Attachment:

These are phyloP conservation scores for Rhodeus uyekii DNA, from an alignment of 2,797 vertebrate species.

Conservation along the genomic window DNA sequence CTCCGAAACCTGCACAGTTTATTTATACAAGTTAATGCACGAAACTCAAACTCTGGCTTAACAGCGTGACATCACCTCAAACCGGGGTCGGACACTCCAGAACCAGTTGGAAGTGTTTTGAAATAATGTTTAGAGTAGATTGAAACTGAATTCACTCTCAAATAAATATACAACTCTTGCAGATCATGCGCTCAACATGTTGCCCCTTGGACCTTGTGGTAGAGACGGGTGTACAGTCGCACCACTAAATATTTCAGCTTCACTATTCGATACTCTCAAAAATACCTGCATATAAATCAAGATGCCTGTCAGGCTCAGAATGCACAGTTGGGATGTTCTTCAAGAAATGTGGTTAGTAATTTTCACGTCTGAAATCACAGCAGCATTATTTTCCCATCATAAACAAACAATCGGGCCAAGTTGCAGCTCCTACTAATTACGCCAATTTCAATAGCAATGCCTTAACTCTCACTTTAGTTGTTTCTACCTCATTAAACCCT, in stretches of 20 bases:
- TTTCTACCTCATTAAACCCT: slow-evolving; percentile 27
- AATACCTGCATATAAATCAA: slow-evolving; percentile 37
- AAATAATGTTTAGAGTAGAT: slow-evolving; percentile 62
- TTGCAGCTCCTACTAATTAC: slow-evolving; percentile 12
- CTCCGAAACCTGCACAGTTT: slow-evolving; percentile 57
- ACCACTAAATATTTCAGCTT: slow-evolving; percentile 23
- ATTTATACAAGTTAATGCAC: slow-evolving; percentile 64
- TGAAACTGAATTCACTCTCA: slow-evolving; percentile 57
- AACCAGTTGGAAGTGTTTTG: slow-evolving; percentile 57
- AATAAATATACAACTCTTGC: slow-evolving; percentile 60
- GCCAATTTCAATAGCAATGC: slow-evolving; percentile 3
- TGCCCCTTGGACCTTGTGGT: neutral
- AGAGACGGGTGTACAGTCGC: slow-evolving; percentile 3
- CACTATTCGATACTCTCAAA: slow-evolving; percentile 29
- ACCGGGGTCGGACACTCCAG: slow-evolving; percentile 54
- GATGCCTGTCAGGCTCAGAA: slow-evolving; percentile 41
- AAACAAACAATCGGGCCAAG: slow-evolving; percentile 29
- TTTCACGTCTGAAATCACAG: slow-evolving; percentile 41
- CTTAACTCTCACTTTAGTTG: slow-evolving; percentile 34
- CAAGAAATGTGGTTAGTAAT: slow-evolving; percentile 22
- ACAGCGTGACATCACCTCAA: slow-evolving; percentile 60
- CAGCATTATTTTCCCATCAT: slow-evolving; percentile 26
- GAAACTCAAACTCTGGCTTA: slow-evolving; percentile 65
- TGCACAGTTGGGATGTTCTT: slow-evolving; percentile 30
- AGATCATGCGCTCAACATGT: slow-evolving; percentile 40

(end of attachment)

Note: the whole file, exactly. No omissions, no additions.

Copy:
These are phyloP conservation scores for Rhodeus uyekii DNA, from an alignment of 2,797 vertebrate species.

Conservation along the genomic window DNA sequence CTCCGAAACCTGCACAGTTTATTTATACAAGTTAATGCACGAAACTCAAACTCTGGCTTAACAGCGTGACATCACCTCAAACCGGGGTCGGACACTCCAGAACCAGTTGGAAGTGTTTTGAAATAATGTTTAGAGTAGATTGAAACTGAATTCACTCTCAAATAAATATACAACTCTTGCAGATCATGCGCTCAACATGTTGCCCCTTGGACCTTGTGGTAGAGACGGGTGTACAGTCGCACCACTAAATATTTCAGCTTCACTATTCGATACTCTCAAAAATACCTGCATATAAATCAAGATGCCTGTCAGGCTCAGAATGCACAGTTGGGATGTTCTTCAAGAAATGTGGTTAGTAATTTTCACGTCTGAAATCACAGCAGCATTATTTTCCCATCATAAACAAACAATCGGGCCAAGTTGCAGCTCCTACTAATTACGCCAATTTCAATAGCAATGCCTTAACTCTCACTTTAGTTGTTTCTACCTCATTAAACCCT, in stretches of 20 bases:
- TTTCTACCTCATTAAACCCT: slow-evolving; percentile 27
- AATACCTGCATATAAATCAA: slow-evolving; percentile 37
- AAATAATGTTTAGAGTAGAT: slow-evolving; percentile 62
- TTGCAGCTCCTACTAATTAC: slow-evolving; percentile 12
- CTCCGAAACCTGCACAGTTT: slow-evolving; percentile 57
- ACCACTAAATATTTCAGCTT: slow-evolving; percentile 23
- ATTTATACAAGTTAATGCAC: slow-evolving; percentile 64
- TGAAACTGAATTCACTCTCA: slow-evolving; percentile 57
- AACCAGTTGGAAGTGTTTTG: slow-evolving; percentile 57
- AATAAATATACAACTCTTGC: slow-evolving; percentile 60
- GCCAATTTCAATAGCAATGC: slow-evolving; percentile 3
- TGCCCCTTGGACCTTGTGGT: neutral
- AGAGACGGGTGTACAGTCGC: slow-evolving; percentile 3
- CACTATTCGATACTCTCAAA: slow-evolving; percentile 29
- ACCGGGGTCGGACACTCCAG: slow-evolving; percentile 54
- GATGCCTGTCAGGCTCAGAA: slow-evolving; percentile 41
- AAACAAACAATCGGGCCAAG: slow-evolving; percentile 29
- TTTCACGTCTGAAATCACAG: slow-evolving; percentile 41
- CTTAACTCTCACTTTAGTTG: slow-evolving; percentile 34
- CAAGAAATGTGGTTAGTAAT: slow-evolving; percentile 22
- ACAGCGTGACATCACCTCAA: slow-evolving; percentile 60
- CAGCATTATTTTCCCATCAT: slow-evolving; percentile 26
- GAAACTCAAACTCTGGCTTA: slow-evolving; percentile 65
- TGCACAGTTGGGATGTTCTT: slow-evolving; percentile 30
- AGATCATGCGCTCAACATGT: slow-evolving; percentile 40